The examples which follow show the superiority of the carboxylic acids according to the invention compared with known compounds. Since the order of magnitude of the viscosity and evaporation loss greatly depends on the alcohol component, each oil is compared with an ester oil of similar carbon number in which the same alcohol component is contained and the 6-cyclohexylhexanoic acid has been replaced by another monocarboxylic acid.
______________________________________ Ester B Ester A (comparison)______________________________________acid component 2 mols of cyclo- 2 mols of hexylhexanoic acid n-dodecanoic acidtotal number ofcarbon atoms 29 29kinetic viscosity(50° C.)/100° C.) (CSt) 24.0/6.16 10.8/3.85evaporation loss* 5.6 22.7pour point (°C.) -55 +7flash point (°C.) 209 240______________________________________ x) in % after 168 hours at 170° C.
______________________________________ Ester D Ester C (comparison)______________________________________acid component 2 mols of cyclo- 2 mols of 5,7,7- hexylhexanoic acid trimethyloctanoic acidtotal number ofcarbon atoms 29 27kinetic viscosity(50° C./100° C.) (cSt) 26.3/6.49 13.5/4.01evaporation loss 10.2 54.8pour point (°C.) -42 -50flash point (° C.) 240 224______________________________________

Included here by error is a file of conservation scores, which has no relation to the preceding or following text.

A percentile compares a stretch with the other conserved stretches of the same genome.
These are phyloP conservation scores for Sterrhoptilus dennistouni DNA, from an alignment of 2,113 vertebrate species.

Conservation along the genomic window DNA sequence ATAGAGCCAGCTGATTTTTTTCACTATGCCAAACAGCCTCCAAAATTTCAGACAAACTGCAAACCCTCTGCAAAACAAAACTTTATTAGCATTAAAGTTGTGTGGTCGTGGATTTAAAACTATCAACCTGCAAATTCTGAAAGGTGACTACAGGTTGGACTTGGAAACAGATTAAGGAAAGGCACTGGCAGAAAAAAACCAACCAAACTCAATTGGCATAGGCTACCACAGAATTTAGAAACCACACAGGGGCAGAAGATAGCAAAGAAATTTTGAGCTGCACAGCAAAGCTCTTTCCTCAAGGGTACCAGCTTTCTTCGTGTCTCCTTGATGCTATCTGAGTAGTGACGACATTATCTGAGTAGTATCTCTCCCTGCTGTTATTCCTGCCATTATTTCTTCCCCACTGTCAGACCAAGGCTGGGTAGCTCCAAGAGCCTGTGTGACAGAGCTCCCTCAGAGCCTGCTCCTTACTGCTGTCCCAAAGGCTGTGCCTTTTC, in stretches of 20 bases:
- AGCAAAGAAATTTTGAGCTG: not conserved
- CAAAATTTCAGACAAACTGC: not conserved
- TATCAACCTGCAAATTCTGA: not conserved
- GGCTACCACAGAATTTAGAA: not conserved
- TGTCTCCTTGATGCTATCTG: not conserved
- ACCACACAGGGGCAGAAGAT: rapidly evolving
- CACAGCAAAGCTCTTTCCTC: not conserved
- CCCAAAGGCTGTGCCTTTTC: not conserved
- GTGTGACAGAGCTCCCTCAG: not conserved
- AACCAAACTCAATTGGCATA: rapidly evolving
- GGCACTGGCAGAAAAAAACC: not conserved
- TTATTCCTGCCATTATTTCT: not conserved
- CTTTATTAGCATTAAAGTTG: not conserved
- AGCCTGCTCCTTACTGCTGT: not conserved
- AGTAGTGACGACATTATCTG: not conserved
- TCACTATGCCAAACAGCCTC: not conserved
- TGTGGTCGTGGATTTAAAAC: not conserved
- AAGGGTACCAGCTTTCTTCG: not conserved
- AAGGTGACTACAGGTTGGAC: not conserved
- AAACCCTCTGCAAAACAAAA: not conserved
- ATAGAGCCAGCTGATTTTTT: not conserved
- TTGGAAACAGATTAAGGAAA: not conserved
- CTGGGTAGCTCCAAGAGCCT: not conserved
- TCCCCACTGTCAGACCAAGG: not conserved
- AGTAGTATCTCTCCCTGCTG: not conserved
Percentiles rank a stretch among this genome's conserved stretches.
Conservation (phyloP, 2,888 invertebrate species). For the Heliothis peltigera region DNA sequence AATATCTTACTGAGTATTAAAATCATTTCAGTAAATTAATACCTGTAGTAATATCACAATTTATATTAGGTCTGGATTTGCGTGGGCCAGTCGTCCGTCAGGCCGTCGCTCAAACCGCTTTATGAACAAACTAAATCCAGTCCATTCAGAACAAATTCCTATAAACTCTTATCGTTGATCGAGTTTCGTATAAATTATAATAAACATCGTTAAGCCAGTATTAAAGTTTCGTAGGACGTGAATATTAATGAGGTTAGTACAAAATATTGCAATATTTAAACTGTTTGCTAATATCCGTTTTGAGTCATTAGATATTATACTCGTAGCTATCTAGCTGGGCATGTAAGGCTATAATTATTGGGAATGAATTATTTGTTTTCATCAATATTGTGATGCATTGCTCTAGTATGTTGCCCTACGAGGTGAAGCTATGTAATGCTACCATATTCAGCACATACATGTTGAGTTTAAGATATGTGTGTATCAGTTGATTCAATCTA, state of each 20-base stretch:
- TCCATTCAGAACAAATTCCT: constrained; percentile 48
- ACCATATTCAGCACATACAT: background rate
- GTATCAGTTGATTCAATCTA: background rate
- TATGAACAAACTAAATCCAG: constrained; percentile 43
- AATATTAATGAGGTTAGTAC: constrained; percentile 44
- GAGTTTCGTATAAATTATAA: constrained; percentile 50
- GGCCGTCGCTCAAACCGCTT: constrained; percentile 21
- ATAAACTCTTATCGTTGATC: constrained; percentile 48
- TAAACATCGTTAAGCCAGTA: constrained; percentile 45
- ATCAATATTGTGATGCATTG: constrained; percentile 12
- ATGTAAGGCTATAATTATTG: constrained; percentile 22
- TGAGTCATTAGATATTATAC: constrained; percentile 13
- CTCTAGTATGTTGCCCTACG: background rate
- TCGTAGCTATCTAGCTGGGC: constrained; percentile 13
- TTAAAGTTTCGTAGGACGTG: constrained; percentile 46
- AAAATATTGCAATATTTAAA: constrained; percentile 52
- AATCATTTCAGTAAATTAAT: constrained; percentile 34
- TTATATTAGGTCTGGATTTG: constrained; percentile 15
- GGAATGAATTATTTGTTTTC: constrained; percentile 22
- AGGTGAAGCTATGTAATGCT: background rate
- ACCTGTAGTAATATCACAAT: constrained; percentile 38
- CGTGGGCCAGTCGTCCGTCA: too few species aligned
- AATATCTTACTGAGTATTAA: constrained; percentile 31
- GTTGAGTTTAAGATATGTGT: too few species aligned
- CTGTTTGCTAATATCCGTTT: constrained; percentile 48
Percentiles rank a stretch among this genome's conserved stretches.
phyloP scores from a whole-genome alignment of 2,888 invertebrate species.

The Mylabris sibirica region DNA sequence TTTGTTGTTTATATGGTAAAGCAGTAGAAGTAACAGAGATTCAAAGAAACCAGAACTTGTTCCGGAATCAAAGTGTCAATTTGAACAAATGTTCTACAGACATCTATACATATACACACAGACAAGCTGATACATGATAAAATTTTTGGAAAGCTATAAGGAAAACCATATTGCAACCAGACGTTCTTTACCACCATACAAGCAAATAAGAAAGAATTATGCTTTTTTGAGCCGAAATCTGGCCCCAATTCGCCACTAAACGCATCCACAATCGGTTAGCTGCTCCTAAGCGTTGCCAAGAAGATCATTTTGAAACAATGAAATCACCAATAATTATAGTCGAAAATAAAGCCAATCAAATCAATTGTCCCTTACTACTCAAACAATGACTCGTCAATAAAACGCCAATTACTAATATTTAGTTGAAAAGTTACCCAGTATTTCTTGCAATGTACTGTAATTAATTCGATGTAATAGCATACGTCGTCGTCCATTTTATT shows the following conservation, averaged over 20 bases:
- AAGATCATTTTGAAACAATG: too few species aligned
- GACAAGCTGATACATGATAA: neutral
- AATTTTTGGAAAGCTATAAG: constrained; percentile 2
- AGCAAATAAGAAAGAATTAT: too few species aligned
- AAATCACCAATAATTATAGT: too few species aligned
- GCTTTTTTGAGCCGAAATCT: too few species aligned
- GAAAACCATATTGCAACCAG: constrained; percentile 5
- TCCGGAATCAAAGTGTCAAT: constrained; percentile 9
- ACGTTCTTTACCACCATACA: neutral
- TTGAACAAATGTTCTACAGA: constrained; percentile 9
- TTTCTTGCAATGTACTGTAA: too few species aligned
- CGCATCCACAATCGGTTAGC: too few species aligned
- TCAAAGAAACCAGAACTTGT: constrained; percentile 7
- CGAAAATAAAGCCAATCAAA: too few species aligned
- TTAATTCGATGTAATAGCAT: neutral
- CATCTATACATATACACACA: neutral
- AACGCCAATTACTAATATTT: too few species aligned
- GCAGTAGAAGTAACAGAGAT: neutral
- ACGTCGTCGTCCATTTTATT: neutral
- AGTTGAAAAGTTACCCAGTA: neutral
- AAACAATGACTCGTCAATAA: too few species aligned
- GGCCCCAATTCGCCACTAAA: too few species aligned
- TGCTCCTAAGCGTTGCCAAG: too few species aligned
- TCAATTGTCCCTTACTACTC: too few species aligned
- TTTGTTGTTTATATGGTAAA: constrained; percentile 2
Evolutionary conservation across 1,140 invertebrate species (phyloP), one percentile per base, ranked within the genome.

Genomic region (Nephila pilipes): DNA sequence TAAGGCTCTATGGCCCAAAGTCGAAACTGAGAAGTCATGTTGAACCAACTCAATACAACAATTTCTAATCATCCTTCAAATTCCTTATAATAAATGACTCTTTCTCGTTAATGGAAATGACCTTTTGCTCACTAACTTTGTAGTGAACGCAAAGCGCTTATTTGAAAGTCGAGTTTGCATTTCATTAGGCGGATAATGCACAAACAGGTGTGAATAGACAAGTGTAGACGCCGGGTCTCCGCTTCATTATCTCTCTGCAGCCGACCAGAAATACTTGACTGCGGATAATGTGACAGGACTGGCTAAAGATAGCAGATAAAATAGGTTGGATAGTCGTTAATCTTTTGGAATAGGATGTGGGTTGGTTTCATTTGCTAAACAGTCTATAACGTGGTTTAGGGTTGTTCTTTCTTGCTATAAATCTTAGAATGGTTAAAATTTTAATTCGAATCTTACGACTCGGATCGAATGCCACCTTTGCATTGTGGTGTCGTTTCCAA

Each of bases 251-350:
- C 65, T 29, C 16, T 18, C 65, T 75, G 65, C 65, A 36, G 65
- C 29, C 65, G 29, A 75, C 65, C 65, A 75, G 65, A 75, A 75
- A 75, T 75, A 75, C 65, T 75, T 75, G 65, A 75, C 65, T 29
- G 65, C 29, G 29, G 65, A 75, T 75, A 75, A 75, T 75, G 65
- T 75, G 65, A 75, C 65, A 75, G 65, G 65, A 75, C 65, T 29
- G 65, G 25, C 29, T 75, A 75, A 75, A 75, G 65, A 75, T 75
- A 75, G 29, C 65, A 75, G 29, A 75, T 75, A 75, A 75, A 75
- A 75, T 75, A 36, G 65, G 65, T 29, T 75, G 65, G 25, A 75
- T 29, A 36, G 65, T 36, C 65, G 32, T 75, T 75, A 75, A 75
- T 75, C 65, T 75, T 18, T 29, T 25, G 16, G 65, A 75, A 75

______________________________________ Ester F Ester E (comparison)______________________________________acid component 2 mols of cyclo- 2 mols of 5,7,7- hexylhexanoic acid trimethyloctanoic acidtotal number ofcarbon atoms 30 28kinetic viscosity(50° C./100° C.) (cSt) 29.5/6.97 14.8/4.64evaporation loss 10.5 63.7pour point (°C.) -40 -57flash point (°C.) 250 225______________________________________
______________________________________ Ester G Ester H______________________________________acid component 2 mols of cyclo- 2 mols of hexylhexanoic acid n-dodecanoic acid 2 mols of 2- 2 mols of 2-ethyl- ethylhexanoic acid hexanoic acidtotal number ofcarbon atoms 45 45kinetic viscosity(50° C./100° C.) (cSt) 69.4/12.10 29.0/7.03evaporation loss 10.4 10.8pour point (°C.) -36 -8flash point (°C.) 265 265______________________________________
129 g of 2-ethylpropane-1,3-diol and 541 g of 6-cyclohexylhexanoic acid are boiled under reflux in 70 ml of xylene for 12 hours, using a water separator. Thereafter the mixture is distilled; the ester oil passes over at 245° C./0.5 mm Hg. It is extracted by shaking with 5% strength aqueous sodium hydroxide solution, washed with distilled water until neutral, dried with Na2 SO4 and finally treated with basic aluminium oxide. The finished oil has an acid number of